Two lawyers who have been representing police officers in civil rights cases for 25 years, Leonard Kesten of Boston and Timothy Burke of Needham, defended the officers, but agreed it was unusual for all the officers who had been present at a critical incident to immediately seek treatment for stress.

"I've never run across it," said Kesten, though he said officers were entitled to such treatment.

"Without knowing all the facts, I would say it's a little unusual," Burke said.

If an officer cannot complete a report because of injury or he has to attend to another matter, such as a court date or another crime, it is not unusual for a supervisor to complete the report, according to Elaine Driscoll, a spokeswoman for the Police Department.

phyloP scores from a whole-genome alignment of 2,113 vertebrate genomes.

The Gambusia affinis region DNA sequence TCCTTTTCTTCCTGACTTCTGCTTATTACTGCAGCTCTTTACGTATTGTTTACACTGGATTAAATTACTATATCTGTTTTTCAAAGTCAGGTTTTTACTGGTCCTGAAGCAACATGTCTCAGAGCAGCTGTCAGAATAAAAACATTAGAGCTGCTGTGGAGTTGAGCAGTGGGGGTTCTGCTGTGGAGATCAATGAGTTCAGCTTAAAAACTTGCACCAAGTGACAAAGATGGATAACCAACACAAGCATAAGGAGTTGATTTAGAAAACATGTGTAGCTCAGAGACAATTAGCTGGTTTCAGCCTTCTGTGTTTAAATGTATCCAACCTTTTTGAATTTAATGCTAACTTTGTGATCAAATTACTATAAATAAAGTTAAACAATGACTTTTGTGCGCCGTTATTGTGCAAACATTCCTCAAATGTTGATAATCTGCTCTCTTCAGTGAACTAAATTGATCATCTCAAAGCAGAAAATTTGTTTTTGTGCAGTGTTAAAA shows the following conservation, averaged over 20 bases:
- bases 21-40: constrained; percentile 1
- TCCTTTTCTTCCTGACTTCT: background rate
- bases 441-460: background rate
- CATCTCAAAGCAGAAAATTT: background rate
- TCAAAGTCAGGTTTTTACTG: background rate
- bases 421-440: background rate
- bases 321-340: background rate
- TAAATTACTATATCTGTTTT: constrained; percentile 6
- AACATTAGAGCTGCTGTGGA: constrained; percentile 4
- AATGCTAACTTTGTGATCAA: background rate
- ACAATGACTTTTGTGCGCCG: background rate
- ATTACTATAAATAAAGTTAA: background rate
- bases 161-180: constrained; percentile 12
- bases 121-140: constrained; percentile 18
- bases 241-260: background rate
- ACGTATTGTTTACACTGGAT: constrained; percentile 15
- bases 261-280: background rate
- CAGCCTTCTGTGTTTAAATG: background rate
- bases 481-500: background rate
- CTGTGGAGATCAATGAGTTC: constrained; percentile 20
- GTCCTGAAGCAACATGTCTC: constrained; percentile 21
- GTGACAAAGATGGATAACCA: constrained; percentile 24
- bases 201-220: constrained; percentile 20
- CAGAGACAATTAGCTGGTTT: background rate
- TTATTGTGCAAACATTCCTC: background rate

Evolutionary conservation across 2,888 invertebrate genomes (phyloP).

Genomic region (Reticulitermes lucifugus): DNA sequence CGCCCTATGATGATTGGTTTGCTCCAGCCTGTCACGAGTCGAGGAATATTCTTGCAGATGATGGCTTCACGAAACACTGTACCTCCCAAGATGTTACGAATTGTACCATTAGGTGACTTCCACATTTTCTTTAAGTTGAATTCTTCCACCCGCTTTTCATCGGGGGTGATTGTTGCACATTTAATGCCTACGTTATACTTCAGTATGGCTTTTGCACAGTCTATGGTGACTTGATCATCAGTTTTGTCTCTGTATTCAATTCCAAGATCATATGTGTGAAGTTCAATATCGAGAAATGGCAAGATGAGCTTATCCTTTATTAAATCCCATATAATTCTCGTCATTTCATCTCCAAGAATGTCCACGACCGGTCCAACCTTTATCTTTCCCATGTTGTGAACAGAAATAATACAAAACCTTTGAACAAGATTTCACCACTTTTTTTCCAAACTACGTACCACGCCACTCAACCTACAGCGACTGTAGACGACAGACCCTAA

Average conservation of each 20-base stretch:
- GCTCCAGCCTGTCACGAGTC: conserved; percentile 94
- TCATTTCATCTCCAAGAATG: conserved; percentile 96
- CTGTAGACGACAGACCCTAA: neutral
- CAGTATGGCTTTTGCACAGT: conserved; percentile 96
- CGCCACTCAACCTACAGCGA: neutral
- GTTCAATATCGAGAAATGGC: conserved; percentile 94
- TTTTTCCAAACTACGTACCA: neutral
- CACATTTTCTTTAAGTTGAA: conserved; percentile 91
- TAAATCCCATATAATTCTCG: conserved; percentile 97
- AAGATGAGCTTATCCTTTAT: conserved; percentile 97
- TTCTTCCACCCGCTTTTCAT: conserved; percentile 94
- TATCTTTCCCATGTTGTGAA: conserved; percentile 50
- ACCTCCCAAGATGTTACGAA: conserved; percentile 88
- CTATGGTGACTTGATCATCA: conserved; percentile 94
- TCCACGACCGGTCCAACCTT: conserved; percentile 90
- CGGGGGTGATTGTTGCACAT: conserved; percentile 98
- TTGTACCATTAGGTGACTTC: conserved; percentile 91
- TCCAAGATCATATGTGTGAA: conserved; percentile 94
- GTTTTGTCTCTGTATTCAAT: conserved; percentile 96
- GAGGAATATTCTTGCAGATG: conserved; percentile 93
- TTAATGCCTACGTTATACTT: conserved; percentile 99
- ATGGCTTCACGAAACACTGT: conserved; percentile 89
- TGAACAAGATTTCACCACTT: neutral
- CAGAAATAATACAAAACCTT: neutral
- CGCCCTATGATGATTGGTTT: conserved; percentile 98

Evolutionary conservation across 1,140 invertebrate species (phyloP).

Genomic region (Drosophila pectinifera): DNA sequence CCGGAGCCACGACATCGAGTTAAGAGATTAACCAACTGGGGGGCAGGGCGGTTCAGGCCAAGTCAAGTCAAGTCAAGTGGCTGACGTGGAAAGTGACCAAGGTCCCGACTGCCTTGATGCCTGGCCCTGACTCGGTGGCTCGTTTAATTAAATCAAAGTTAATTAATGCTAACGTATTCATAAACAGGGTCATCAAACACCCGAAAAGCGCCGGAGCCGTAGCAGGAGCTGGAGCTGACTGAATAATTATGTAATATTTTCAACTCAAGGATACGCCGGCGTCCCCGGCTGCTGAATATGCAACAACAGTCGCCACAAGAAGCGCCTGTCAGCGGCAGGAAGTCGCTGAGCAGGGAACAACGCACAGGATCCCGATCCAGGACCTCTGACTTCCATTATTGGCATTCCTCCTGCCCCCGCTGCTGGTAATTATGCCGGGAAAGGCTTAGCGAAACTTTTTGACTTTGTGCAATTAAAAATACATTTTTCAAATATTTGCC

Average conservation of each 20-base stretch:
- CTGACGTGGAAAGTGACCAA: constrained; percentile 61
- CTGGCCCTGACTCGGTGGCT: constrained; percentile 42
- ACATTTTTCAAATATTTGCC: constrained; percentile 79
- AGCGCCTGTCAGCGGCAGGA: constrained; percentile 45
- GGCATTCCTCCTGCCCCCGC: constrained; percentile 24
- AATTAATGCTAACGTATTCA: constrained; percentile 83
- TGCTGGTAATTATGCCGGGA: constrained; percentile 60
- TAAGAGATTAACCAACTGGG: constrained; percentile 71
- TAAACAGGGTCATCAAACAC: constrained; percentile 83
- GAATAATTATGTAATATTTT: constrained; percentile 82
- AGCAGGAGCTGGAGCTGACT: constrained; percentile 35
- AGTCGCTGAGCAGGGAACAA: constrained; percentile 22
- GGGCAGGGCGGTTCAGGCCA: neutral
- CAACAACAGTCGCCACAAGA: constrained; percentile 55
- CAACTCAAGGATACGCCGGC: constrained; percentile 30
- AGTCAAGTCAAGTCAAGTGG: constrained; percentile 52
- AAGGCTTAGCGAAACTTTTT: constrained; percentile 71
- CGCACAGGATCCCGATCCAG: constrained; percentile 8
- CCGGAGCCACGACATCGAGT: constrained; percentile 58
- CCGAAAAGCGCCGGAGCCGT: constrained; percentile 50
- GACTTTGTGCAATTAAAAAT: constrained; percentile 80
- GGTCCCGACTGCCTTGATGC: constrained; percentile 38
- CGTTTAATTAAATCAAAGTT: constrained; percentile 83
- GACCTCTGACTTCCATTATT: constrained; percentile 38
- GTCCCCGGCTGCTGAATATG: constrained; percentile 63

Thomas Drechsler, a Boston lawyer who represents the patrolmen's union, said officers have a right to receive stress counseling and a right to talk to a lawyer before being interviewed by investigators.

"It's nonsensical to suggest this was some sort of delaying tactic," said Drechsler, insisting that it wasn't unusual for all of the officers to seek stress treatment. "I do not believe this was anything or is ever anything other than an opportunity for people to get whatever treatment they would like."

Police and Suffolk District Attorney Daniel F. Conley are investigating Woodman's death and are awaiting autopsy results.

Woodman had a preexisting heart condition, but his parents, Cathy and Jeffrey Woodman of Southwick, said he led an active lifestyle.